“Dad, how big is the heart?” a ten-year old me inquired.
“Make a tight fist with your hand,” he said in a half-whisper. “Like this..”
I made my fist into a ball, held it tight and gazed at it curiously.
“That’s how big your heart is. It beats every second, every minute, every hour, every day of your life,” he said.
“Doesn’t it ever get tired?” I asked.
“No, it doesn’t, it’s one of the strongest organs in your body, and when it tires, it stops and you die.”
Dad’s heart stopped beating ten years ago, but in my heart he lives on. He had battled illness for quite some time, first the back pains that came as suddenly as they left, sweeping through his body in spasms, at times so severe that he wore a thick back brace fitted under his expensive suits. Then there was the surgery he had when I was out of the country, the surgery that compromised his movement, that frustrated him as he learned to walk again and then with more physiotherapy to drive again. Then there was this, the prostrate cancer that ultimately took his last breath.
Death is such a robber, it has the ability to make people who are bristling with energy and movement go silent, go still and go stiff. Dad was a man always in motion, walking so briskly that as kids, one had to half-run to keep up with him, as he wove in and out of Kenyatta hospital where he worked; lecturing fifth year medical students and gently treating the sick. Speed seemed to be his motto. He drove so fast, cutting corners, screeching to abrupt stops, speeding off again; and because we never wore seat-belts; we often felt like cocktail shakers that had been jostled to and fro, up and down; after dizzying rides with him.
I attended many weddings and funerals with him, when other family members were not available to attend. It was strange that his funeral was the one funeral I wasn’t able to attend, and that he will never attend my wedding. Maybe those times of us together; talking, laughing and enjoying life are times I should cherish as a daddy’s girl, because he invested quite abit in me. On many nights growing up, when my body was wracked up in fever and knotted up in pain, he walked into the room with his medicine basket, pored over the right medication to give me, and made me well. When I had to undergo major surgery, he made sure I had the best medical team in the whole of Kenya, and even then, as things went awry under their watch, as I fought to stay alive, he kept awake and panicky; up to four nights straight when my life hang on a thin thread between life and the hereafter. My heart came close to stopping during those times, but my brother says love brought me back. Dad only slept well when I woke up from the coma.
I am alive today, largely because of the part he played through the years. There’s other reasons I celebrate dad, I cherish the fact that he introduced me to travel.
The very first time we all traveled with him was that time he set off for Montreal, Canada to specialize in renal medicine. He was there for two years, and we joined him the last eight months. I think I was about eight or so; I remember the harsh winters where snowflakes fell and spread out a thick white blanket for miles. I remember loving the taste of the creamy milk and chocolate cookies. I remember the lessons carried out in French at our school. My mum and siblings remember the whining about how cold it was, and when could we get back to Kenya, because in Kenya we always saw the sun, and we always went out to play, and we always wore light clothing.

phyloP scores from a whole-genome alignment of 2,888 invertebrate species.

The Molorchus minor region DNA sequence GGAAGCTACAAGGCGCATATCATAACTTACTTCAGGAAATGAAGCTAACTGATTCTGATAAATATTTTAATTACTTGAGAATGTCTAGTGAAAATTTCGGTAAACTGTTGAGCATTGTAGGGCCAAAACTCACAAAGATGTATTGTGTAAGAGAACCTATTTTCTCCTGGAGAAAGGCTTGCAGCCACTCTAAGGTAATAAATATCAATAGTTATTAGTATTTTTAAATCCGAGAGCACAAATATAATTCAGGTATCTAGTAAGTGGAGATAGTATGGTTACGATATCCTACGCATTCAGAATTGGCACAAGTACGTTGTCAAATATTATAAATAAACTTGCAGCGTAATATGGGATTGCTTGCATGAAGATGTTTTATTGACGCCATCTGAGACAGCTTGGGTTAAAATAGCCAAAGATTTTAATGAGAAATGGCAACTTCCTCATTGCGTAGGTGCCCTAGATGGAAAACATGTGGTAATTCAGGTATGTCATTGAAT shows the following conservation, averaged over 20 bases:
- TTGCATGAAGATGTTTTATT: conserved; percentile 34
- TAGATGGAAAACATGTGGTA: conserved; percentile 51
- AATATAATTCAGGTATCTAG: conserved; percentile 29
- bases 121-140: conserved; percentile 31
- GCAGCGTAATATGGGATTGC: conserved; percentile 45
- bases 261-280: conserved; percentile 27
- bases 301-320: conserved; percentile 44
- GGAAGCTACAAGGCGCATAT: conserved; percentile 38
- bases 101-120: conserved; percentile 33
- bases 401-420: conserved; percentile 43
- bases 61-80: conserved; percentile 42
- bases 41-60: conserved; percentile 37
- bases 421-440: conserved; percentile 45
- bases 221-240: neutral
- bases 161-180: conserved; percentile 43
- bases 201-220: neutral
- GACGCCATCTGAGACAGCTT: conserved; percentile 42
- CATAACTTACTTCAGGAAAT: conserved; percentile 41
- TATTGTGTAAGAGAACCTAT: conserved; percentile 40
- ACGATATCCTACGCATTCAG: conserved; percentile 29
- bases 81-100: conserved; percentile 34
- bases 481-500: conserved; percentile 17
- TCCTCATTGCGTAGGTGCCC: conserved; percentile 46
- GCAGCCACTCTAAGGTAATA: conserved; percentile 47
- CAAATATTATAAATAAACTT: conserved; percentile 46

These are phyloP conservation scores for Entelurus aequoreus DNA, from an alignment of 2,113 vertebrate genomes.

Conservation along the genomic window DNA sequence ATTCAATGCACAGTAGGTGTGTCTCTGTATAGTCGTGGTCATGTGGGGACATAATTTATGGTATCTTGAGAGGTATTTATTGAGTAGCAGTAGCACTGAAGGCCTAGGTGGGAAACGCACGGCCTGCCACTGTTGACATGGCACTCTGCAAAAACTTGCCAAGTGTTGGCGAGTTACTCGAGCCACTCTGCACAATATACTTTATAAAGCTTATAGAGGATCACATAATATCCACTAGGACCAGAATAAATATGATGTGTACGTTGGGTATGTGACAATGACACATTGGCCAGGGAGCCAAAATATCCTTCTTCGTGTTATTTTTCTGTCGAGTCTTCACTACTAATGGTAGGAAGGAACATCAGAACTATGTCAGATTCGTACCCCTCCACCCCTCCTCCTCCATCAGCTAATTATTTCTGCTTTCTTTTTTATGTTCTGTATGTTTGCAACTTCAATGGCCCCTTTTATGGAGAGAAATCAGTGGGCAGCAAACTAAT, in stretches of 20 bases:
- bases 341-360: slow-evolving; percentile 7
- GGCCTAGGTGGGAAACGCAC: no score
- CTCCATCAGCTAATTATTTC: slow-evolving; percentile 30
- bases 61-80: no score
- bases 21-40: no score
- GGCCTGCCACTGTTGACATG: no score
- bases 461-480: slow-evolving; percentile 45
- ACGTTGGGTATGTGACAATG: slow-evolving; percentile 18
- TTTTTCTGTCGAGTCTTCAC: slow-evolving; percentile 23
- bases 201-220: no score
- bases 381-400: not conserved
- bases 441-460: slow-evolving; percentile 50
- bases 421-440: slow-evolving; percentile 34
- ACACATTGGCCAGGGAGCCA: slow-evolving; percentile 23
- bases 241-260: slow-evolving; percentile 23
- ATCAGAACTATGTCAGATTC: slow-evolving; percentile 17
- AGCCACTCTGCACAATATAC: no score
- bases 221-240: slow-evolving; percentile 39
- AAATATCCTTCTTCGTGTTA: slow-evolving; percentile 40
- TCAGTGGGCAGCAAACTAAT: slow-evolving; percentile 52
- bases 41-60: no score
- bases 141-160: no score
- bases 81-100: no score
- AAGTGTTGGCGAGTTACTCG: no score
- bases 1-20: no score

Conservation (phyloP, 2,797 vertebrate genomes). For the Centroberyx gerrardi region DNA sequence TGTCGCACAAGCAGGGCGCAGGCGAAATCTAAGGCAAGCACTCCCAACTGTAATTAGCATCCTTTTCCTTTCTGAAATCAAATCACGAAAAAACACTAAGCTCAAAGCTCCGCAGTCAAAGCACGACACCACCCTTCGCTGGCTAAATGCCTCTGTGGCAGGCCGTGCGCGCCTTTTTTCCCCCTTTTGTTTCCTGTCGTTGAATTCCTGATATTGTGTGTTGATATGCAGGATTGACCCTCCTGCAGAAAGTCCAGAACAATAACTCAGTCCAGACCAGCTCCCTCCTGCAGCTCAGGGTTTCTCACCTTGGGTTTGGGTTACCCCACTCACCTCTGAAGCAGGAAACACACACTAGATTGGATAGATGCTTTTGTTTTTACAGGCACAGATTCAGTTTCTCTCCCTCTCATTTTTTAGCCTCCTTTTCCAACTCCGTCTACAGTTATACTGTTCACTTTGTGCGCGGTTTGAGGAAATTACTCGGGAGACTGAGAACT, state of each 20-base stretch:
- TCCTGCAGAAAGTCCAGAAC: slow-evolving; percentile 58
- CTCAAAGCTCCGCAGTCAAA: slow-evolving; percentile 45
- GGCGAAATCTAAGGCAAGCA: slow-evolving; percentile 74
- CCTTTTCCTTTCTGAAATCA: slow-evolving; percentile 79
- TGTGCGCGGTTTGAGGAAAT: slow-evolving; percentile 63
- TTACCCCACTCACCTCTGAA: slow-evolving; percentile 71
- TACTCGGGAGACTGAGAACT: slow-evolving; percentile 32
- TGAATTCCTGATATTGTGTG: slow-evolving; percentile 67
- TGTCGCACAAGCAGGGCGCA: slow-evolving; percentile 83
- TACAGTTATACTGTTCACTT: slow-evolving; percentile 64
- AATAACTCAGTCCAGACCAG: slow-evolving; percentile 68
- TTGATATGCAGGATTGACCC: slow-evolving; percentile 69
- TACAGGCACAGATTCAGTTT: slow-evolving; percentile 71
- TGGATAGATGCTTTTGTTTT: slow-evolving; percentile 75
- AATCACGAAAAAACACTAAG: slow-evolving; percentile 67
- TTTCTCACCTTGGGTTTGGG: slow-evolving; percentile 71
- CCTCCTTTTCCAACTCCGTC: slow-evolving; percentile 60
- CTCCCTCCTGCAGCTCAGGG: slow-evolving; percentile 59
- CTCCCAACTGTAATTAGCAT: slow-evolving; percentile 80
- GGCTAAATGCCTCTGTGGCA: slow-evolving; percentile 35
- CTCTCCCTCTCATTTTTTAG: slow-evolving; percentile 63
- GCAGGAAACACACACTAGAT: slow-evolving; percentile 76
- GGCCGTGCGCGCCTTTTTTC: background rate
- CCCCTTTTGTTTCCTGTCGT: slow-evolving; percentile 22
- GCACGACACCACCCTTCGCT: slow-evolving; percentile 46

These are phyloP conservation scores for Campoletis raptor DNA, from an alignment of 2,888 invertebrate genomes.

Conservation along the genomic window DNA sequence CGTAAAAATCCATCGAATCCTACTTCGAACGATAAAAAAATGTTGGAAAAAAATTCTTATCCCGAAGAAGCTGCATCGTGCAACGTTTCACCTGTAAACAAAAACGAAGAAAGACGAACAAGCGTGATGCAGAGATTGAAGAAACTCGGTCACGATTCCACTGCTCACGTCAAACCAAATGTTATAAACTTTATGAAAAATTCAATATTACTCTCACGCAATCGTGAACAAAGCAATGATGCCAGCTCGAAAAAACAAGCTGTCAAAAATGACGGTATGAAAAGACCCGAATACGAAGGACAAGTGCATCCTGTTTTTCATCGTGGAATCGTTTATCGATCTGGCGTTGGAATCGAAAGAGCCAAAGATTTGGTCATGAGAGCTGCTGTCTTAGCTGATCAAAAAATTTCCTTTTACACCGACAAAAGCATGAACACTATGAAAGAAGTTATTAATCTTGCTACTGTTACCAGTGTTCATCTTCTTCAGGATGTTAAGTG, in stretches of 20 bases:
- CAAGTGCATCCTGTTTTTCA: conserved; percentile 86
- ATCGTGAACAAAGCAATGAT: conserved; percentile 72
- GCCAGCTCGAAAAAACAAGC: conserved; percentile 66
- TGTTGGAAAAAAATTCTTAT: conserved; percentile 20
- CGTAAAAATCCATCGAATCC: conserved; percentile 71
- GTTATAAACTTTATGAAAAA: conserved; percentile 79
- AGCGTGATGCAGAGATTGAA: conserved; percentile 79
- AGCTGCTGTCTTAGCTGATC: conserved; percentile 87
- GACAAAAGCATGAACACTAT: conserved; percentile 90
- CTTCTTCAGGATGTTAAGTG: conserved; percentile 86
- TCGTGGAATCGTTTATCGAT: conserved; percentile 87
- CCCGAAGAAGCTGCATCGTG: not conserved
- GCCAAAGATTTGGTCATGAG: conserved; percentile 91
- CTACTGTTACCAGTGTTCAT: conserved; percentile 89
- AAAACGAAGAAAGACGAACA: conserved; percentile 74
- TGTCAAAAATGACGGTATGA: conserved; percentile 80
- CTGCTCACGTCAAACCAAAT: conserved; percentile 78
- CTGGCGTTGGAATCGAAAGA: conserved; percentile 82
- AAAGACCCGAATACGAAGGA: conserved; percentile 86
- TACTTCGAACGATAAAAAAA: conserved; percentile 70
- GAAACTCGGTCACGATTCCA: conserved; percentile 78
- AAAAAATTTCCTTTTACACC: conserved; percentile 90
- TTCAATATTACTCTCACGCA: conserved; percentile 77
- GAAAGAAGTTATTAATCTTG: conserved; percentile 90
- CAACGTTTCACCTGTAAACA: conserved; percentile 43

So we came back.
After that, opportunities seemed to rain down for dad. He went on trips within and outside the country. Conference invites were thrown onto his laps along with air-tickets. Visas were easily given for the few countries that had visa restrictions. Big pharmaceutical companies sponsored him for the most part. He flew with countless airlines all over the globe, stayed in the swankiest of hotels. Our house was filled with brochures, pens, banners from Zandoz, Glaxo, Phillips and other pharmaceuticals; dad went for sabbaticals like he was taking a walk. Naturally, he came back with lots of stories, and gifts; perfumes, clothes, chocolates. I was gobsmacked. I loved to hear the stories, loved to pore over maps to locate the places he talked about; but he encouraged me to study hard, that the world was out there, waiting patiently for me to see it, that there would come a day that I would tire of flying, of being in different places or of eating strange foods.
I think he left me with the gift of travel. I love travel because of him, and instead of tiring of travel, I just want to go to more countries, see the world in all it’s splendor.
Sometimes I visualize him saying, “See, I told you so..a day would come that you would travel.”
Other times, I observe as his face draws out a frown. Frowning at my travels to anywhere and everywhere, whether it includes hopscotching to cities like Mogadishu in Somalia, or taking in archaeological sights at the Parthenon in Athens, Greece, or snorkeling in Ko Phi Phi, Thailand or walking the length of the River Thames in the U.K, or viewing wildlife in the Maasai Mara.
I hear him saying, not that kind of travel...and my response is, ‘Dad, being holed up in conferences the whole day, discussing illnesses and medicines, hearty laughter with colleagues over hour-long buffet lunches, only to slump over in bed at a swanky hotel room isn’t my kind of travel. I’m here to see the world…’
I wish my dad was here. It would have been lovely to travel someplace with him.
Happy Father’s Day, dad!